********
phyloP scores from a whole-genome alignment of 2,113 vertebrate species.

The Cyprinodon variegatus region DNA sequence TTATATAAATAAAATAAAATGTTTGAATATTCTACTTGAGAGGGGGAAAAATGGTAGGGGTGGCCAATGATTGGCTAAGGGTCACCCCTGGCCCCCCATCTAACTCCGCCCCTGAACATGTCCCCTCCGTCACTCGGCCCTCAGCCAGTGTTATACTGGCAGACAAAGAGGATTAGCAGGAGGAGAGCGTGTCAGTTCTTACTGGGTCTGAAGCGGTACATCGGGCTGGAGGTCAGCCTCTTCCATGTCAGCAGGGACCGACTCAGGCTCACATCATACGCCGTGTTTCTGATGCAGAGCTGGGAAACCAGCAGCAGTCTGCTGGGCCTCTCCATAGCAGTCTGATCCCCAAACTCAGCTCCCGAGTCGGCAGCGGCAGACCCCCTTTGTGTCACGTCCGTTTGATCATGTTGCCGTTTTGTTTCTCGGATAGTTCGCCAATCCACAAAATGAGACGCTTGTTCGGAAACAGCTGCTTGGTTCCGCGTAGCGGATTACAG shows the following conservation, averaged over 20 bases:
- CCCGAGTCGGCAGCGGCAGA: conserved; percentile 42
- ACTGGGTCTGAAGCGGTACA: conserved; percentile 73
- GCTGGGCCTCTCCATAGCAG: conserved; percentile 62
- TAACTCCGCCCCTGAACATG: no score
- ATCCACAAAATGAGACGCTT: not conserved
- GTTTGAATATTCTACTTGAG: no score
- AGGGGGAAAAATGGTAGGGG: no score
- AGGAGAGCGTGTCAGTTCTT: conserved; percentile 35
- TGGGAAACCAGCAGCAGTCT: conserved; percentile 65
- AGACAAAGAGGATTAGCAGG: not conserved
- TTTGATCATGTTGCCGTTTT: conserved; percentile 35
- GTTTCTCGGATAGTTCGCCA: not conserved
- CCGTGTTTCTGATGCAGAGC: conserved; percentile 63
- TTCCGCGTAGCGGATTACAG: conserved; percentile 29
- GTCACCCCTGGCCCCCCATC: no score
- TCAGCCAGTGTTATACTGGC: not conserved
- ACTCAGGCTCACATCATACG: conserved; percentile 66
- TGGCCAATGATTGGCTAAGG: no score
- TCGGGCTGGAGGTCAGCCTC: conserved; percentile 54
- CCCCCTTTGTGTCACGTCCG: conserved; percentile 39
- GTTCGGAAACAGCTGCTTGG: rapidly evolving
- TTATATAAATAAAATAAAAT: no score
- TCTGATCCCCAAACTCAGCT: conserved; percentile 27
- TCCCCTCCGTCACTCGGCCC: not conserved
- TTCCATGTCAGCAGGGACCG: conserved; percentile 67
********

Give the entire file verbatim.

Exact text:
phyloP scores from a whole-genome alignment of 2,113 vertebrate species.

The Cyprinodon variegatus region DNA sequence TTATATAAATAAAATAAAATGTTTGAATATTCTACTTGAGAGGGGGAAAAATGGTAGGGGTGGCCAATGATTGGCTAAGGGTCACCCCTGGCCCCCCATCTAACTCCGCCCCTGAACATGTCCCCTCCGTCACTCGGCCCTCAGCCAGTGTTATACTGGCAGACAAAGAGGATTAGCAGGAGGAGAGCGTGTCAGTTCTTACTGGGTCTGAAGCGGTACATCGGGCTGGAGGTCAGCCTCTTCCATGTCAGCAGGGACCGACTCAGGCTCACATCATACGCCGTGTTTCTGATGCAGAGCTGGGAAACCAGCAGCAGTCTGCTGGGCCTCTCCATAGCAGTCTGATCCCCAAACTCAGCTCCCGAGTCGGCAGCGGCAGACCCCCTTTGTGTCACGTCCGTTTGATCATGTTGCCGTTTTGTTTCTCGGATAGTTCGCCAATCCACAAAATGAGACGCTTGTTCGGAAACAGCTGCTTGGTTCCGCGTAGCGGATTACAG shows the following conservation, averaged over 20 bases:
- CCCGAGTCGGCAGCGGCAGA: conserved; percentile 42
- ACTGGGTCTGAAGCGGTACA: conserved; percentile 73
- GCTGGGCCTCTCCATAGCAG: conserved; percentile 62
- TAACTCCGCCCCTGAACATG: no score
- ATCCACAAAATGAGACGCTT: not conserved
- GTTTGAATATTCTACTTGAG: no score
- AGGGGGAAAAATGGTAGGGG: no score
- AGGAGAGCGTGTCAGTTCTT: conserved; percentile 35
- TGGGAAACCAGCAGCAGTCT: conserved; percentile 65
- AGACAAAGAGGATTAGCAGG: not conserved
- TTTGATCATGTTGCCGTTTT: conserved; percentile 35
- GTTTCTCGGATAGTTCGCCA: not conserved
- CCGTGTTTCTGATGCAGAGC: conserved; percentile 63
- TTCCGCGTAGCGGATTACAG: conserved; percentile 29
- GTCACCCCTGGCCCCCCATC: no score
- TCAGCCAGTGTTATACTGGC: not conserved
- ACTCAGGCTCACATCATACG: conserved; percentile 66
- TGGCCAATGATTGGCTAAGG: no score
- TCGGGCTGGAGGTCAGCCTC: conserved; percentile 54
- CCCCCTTTGTGTCACGTCCG: conserved; percentile 39
- GTTCGGAAACAGCTGCTTGG: rapidly evolving
- TTATATAAATAAAATAAAAT: no score
- TCTGATCCCCAAACTCAGCT: conserved; percentile 27
- TCCCCTCCGTCACTCGGCCC: not conserved
- TTCCATGTCAGCAGGGACCG: conserved; percentile 67